The Coen Brothers at Cannes Film Festival, 2001
|Born:||November 29, 1954 (Joel)
September 21, 1957 (Ethan)
Minneapolis, Minnesota (Joel)
Minneapolis, Minnesota (Ethan)
|Occupation:||Director, Screenwriter, Producer Film editor|
|Spouse:||Frances McDormand (Joel)
Tricia Cooke (Ethan)
Joel and Ethan Coen, commonly known as "The Coen Brothers" have written and directed numerous successful films, such as comedies O Brother, Where Art Thou?, Raising Arizona and The Big Lebowski, as well as darker film noir dramas such as Miller's Crossing and Blood Simple, and have also become notorious for blurring the line between drama and comedy with movies like Fargo, The Man Who Wasn't There, and Barton Fink. The brothers write, direct and produce their films jointly, although until recently Joel received sole credit for directing and Ethan for producing, while they alternate top billing for the screenplay. The brothers work so closely and share such a strong vision of what their films are to be that actors say that they can approach either brother with a question and get the same answer. The brothers are known in the film business as "the two-headed director". The pair are frequently credited on their own films as editor under the name "Roderick Jaynes".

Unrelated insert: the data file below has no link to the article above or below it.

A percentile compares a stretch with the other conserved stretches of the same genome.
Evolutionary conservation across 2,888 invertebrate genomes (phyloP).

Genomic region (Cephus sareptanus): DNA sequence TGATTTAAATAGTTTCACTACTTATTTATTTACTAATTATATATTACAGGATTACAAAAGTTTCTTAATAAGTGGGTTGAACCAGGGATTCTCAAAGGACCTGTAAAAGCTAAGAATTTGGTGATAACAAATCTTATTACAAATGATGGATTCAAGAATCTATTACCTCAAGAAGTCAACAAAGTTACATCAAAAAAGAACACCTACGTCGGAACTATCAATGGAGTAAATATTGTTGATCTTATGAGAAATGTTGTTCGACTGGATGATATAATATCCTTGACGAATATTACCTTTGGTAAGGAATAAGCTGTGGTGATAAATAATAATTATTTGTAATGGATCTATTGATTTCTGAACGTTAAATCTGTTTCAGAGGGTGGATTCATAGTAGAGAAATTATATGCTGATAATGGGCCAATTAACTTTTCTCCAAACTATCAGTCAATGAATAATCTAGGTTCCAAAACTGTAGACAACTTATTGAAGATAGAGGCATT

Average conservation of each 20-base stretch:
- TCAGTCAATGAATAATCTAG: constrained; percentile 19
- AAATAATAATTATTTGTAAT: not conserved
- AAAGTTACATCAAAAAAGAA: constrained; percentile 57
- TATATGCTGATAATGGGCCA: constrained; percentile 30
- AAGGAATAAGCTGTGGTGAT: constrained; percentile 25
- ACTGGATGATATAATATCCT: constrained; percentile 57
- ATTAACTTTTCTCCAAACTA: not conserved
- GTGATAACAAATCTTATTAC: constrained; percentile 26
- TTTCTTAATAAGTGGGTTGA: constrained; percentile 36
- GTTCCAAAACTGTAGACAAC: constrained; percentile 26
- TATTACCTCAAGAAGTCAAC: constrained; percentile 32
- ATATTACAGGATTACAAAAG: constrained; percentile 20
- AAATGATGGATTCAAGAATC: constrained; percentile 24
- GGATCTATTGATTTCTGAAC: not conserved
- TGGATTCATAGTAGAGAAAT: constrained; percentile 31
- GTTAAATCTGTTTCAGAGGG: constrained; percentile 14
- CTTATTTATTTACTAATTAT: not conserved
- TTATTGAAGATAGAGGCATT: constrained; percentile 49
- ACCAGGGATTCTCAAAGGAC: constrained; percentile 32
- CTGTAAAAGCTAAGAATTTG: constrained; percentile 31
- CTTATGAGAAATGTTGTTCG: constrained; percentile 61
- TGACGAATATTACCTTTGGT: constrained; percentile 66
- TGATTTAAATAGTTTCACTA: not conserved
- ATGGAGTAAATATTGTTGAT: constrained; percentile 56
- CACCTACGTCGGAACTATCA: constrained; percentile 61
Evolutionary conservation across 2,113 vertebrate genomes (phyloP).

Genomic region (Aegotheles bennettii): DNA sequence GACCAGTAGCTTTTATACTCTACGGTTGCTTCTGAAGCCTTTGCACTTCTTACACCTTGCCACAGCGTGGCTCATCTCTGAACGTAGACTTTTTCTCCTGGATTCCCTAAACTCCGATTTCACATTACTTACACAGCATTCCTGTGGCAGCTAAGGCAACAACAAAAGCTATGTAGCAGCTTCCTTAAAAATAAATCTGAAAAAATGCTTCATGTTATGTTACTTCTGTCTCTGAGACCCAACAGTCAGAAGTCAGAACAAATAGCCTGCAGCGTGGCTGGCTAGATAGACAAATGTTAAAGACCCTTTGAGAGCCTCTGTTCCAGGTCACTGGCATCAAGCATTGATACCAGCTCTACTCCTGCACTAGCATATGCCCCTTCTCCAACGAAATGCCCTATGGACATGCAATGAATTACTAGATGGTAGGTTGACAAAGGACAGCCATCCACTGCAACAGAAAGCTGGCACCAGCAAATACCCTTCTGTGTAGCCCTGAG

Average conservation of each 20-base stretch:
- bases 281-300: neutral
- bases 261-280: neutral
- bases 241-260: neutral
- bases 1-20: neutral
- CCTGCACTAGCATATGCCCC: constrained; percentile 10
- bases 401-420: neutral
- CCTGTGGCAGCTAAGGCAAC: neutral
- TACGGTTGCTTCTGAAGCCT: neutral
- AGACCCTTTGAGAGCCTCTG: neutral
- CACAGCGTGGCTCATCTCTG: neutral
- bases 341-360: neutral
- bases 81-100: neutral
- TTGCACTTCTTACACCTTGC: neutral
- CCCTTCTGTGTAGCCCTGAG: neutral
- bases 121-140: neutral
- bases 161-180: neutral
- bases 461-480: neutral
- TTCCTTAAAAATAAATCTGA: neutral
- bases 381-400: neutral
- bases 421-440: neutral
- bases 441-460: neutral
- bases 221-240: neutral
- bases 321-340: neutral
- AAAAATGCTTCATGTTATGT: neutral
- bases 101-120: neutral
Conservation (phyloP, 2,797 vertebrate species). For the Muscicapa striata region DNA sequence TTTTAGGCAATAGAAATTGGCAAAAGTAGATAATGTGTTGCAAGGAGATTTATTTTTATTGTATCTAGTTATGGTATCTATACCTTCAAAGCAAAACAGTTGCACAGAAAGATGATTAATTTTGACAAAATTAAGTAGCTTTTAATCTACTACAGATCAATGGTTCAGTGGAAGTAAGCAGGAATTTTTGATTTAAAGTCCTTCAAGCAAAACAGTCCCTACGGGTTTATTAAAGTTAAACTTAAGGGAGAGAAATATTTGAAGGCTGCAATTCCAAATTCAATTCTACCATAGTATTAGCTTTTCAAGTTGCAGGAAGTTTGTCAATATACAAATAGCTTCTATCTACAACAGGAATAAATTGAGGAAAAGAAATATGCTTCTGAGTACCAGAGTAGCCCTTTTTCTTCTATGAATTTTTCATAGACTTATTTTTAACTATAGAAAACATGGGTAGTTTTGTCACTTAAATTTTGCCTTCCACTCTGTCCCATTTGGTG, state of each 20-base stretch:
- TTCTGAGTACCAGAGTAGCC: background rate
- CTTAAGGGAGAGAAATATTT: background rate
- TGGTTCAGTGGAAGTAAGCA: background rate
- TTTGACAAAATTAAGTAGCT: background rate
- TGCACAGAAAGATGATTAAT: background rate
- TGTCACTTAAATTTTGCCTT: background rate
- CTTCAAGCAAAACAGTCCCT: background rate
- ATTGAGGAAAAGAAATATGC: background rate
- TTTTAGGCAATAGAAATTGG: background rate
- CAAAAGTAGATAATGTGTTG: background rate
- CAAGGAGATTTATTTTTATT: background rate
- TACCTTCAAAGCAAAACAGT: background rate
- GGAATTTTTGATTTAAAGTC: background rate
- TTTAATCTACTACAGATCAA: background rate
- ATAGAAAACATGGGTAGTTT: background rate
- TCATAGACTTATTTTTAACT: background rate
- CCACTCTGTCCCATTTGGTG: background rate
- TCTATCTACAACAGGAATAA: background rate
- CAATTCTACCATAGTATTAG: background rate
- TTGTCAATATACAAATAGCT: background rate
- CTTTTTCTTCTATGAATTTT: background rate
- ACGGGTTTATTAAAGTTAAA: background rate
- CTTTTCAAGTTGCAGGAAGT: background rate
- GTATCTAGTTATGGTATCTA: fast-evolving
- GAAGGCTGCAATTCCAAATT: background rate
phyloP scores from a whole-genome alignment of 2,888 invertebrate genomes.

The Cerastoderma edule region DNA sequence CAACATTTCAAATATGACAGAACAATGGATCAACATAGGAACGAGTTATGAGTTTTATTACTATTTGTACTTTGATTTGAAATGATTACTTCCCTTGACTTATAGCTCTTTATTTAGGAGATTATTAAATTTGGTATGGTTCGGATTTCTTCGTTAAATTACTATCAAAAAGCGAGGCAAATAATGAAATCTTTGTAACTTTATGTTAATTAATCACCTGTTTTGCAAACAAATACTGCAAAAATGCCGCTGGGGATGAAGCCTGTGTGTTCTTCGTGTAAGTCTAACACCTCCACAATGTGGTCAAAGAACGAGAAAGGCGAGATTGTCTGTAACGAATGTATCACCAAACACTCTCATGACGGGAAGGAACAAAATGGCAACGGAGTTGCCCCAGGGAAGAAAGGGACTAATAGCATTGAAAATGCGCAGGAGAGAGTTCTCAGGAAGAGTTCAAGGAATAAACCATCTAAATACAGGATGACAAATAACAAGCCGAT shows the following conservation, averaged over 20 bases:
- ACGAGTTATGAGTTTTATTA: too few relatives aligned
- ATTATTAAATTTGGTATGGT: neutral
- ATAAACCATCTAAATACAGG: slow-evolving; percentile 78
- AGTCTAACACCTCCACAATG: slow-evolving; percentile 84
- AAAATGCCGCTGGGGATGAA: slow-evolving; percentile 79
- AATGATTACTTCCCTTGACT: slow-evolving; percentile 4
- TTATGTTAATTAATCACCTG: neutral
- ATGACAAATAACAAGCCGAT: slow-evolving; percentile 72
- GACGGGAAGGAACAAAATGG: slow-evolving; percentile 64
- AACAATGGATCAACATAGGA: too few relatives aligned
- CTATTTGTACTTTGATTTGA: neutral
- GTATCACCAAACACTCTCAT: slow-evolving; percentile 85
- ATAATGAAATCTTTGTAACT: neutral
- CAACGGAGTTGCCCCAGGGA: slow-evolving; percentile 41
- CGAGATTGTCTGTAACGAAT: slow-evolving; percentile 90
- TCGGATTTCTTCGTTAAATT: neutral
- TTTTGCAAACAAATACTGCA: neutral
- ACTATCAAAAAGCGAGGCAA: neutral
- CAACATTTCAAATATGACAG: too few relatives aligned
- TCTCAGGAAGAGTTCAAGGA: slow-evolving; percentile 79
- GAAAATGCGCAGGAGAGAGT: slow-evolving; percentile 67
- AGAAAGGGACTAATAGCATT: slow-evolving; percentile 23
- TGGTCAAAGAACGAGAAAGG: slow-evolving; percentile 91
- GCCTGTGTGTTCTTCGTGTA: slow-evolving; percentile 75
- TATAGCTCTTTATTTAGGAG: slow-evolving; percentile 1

Joel Coen was born November 29, 1954 and Ethan followed on September 21, 1957. The brothers grew up in St. Louis Park, Minnesota, a suburb of Minneapolis. Their parents, Edward and Rena Coen, were both professors, their father specializing in economics at the University of Minnesota and their mother in art history at St. Cloud State University.
When they were kids, Joel saved up enough money from mowing lawns to buy a Vivitar Super-8 camera, and together they remade movies they saw on television with a neighborhood kid, Mark Zimering (a.k.a. Zeimers), as the star. For example, Cornel Wilde's The Naked Prey (1966) became Zeimers in Zambia, which also featured Ethan as a native with a spear.